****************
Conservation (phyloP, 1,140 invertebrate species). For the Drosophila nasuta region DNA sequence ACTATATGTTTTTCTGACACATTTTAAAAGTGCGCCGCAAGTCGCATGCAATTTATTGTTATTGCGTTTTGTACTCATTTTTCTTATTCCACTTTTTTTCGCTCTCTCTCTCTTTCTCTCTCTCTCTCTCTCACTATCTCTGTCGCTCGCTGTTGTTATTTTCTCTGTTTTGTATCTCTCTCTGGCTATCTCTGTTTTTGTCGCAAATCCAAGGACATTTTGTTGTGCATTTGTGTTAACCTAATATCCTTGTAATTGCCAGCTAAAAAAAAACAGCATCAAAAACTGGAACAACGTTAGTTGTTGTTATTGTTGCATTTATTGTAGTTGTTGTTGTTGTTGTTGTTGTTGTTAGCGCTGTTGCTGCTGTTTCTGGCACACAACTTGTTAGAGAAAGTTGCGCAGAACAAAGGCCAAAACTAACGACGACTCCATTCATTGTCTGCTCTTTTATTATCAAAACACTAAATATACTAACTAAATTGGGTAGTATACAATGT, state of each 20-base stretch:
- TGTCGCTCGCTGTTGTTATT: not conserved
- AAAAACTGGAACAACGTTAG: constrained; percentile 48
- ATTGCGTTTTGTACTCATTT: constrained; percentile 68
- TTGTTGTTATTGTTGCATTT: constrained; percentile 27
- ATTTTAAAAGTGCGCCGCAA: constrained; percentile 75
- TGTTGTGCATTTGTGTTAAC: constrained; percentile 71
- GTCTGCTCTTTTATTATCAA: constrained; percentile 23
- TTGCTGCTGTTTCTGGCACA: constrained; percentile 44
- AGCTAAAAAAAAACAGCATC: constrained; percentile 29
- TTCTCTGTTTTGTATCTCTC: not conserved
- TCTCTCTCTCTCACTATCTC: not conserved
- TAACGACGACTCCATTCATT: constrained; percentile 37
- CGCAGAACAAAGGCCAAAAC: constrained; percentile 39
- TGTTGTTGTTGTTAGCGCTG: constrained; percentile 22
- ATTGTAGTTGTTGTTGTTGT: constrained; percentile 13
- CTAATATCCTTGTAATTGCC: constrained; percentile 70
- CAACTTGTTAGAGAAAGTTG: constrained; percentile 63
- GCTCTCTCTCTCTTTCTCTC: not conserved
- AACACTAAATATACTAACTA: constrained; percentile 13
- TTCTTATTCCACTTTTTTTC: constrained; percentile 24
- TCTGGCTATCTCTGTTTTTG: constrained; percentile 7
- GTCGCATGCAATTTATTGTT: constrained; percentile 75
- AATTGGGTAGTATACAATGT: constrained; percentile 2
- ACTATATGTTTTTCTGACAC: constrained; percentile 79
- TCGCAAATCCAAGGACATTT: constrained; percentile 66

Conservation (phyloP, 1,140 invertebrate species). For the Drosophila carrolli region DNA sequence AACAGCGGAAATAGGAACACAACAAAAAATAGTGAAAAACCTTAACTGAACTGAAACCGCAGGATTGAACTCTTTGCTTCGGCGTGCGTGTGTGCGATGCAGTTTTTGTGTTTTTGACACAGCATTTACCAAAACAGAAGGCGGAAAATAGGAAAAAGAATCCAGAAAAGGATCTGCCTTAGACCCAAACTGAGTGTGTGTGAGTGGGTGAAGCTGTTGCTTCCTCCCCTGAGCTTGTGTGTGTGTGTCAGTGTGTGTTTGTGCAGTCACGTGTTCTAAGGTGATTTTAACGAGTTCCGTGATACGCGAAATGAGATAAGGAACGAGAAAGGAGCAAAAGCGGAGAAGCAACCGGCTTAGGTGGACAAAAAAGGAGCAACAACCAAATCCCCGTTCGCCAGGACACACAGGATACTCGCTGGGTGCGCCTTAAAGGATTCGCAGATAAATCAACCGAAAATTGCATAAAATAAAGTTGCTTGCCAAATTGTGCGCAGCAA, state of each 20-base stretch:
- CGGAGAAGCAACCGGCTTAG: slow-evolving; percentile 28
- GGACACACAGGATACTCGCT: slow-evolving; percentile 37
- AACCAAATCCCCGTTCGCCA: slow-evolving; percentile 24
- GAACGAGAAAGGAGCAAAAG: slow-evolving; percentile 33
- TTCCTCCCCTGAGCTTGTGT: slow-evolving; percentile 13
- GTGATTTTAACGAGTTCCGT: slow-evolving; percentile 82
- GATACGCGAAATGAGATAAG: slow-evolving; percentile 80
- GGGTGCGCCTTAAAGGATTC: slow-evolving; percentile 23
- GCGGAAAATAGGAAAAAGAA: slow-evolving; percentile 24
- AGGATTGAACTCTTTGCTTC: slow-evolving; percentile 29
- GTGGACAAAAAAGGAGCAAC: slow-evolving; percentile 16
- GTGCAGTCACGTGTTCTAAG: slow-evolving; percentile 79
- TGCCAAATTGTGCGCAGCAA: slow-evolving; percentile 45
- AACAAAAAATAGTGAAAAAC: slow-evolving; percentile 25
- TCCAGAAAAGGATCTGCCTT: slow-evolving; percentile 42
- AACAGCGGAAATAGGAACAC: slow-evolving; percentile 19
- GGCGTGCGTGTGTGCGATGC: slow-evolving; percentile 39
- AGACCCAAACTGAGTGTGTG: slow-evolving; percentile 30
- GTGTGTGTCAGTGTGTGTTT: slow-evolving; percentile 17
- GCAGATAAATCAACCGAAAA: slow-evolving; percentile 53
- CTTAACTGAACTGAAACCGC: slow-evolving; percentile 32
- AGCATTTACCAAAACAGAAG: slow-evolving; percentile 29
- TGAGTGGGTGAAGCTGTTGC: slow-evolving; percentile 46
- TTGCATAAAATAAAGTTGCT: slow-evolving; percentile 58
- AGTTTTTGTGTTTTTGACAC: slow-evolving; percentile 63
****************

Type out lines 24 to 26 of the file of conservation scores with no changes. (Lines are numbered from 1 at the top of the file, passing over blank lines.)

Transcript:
- AATTGGGTAGTATACAATGT: constrained; percentile 2
- ACTATATGTTTTTCTGACAC: constrained; percentile 79
- TCGCAAATCCAAGGACATTT: constrained; percentile 66